Parents have lost one of the ways to dictate how much their kids can spend on games, movies, and music.
Apple (AAPL) issued a Support Page update on Wednesday, announcing that it was turning off its iTunes Allowances feature. Starting on Thursday, parents will not be able to open new accounts. Those who have existing allowances will see their accounts canceled. However, Apple was quick to note it’s not taking the money away and any unused allowance will “remain in the recipients account until it’s used.”
Apple’s iTunes Allowances was a favorite of parents who wanted to curb their kids’ spending. The feature allowed parents to input into their child’s account a set amount per month that could be spent on the content available in iTunes. The automated feature immediately turned off a child’s iTunes spending as soon as the amount was reached each month.
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There have been horror stories of kids spending far too much on Apple’s content.
In December, for instance, a seven-year-old child reportedly spent nearly $6,000 on in-app purchases in the game Jurassic World. Also last year, another child, eight years old, spent $1,400 on another game through their parent’s account. But those were nothing like the $46,000 a teenager reportedly spent in the iOS game Game of War: Fire Age.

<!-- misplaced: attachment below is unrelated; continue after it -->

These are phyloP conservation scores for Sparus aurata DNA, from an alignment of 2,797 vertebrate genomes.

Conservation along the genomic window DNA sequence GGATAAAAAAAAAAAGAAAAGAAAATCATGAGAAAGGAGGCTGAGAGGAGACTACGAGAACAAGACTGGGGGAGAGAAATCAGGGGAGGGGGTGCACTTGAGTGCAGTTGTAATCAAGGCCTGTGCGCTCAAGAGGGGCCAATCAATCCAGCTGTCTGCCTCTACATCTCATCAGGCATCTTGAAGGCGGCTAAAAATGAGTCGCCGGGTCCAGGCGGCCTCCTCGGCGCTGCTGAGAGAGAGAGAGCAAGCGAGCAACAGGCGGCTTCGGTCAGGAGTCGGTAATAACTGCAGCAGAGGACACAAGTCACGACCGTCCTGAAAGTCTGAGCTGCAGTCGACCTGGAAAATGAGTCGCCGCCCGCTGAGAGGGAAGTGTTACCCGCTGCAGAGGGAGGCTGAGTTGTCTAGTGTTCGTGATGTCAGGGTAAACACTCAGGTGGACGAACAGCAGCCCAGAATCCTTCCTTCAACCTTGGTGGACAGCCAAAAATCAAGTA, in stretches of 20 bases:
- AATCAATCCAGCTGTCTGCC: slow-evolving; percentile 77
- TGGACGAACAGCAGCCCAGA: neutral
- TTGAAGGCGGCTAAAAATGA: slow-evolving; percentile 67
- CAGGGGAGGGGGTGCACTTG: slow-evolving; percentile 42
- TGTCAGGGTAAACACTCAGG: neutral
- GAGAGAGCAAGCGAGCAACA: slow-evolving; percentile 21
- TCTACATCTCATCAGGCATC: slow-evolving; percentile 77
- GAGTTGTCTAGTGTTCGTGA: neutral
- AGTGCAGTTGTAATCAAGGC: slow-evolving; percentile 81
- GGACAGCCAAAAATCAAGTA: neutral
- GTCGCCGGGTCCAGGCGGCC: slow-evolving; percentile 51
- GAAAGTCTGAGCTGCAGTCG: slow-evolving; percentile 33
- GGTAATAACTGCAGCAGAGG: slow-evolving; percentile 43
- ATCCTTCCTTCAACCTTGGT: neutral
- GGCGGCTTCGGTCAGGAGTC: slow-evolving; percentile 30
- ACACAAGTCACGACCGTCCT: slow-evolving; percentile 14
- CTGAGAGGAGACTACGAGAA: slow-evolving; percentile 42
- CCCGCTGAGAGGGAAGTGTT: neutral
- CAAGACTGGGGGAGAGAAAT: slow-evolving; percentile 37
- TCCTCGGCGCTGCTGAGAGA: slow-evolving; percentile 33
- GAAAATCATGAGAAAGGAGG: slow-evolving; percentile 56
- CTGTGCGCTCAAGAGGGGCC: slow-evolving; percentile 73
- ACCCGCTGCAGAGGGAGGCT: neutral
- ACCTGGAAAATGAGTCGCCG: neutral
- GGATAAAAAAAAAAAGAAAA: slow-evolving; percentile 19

The issue became such a problem that the FTC investigated kids spending too much in apps and ultimately required companies that run application marketplaces to install some security protections.
For its part, Apple has credited parents for their kids’ spending and has made it harder to make in-app purchases with the inclusion of requiring passwords, among other moves.
Apple’s iTunes Allowances created a handy way to sidestep those issues, allowing children to spend just a set amount per month before they were cut off.
Now, though, it’s gone.
So, what’s next for parents? According to Apple’s Support page, the company recommends that users set up Family Sharing, a feature that allows up to six people to share an account. Family Sharing includes an approval process that pings parents before their kids try to spend cash.
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To some, that additional transparency into what kids are trying to buy before they do it could prove extremely valuable.
If parents don’t want to set up Family Sharing, Apple offered one other option: Buy kids digital gift cards that will act much in the same way as iTunes Allowances. The gift cards can be set for a certain amount and will not run out until the child spends the total sum.
Apple did not respond to a request for comment.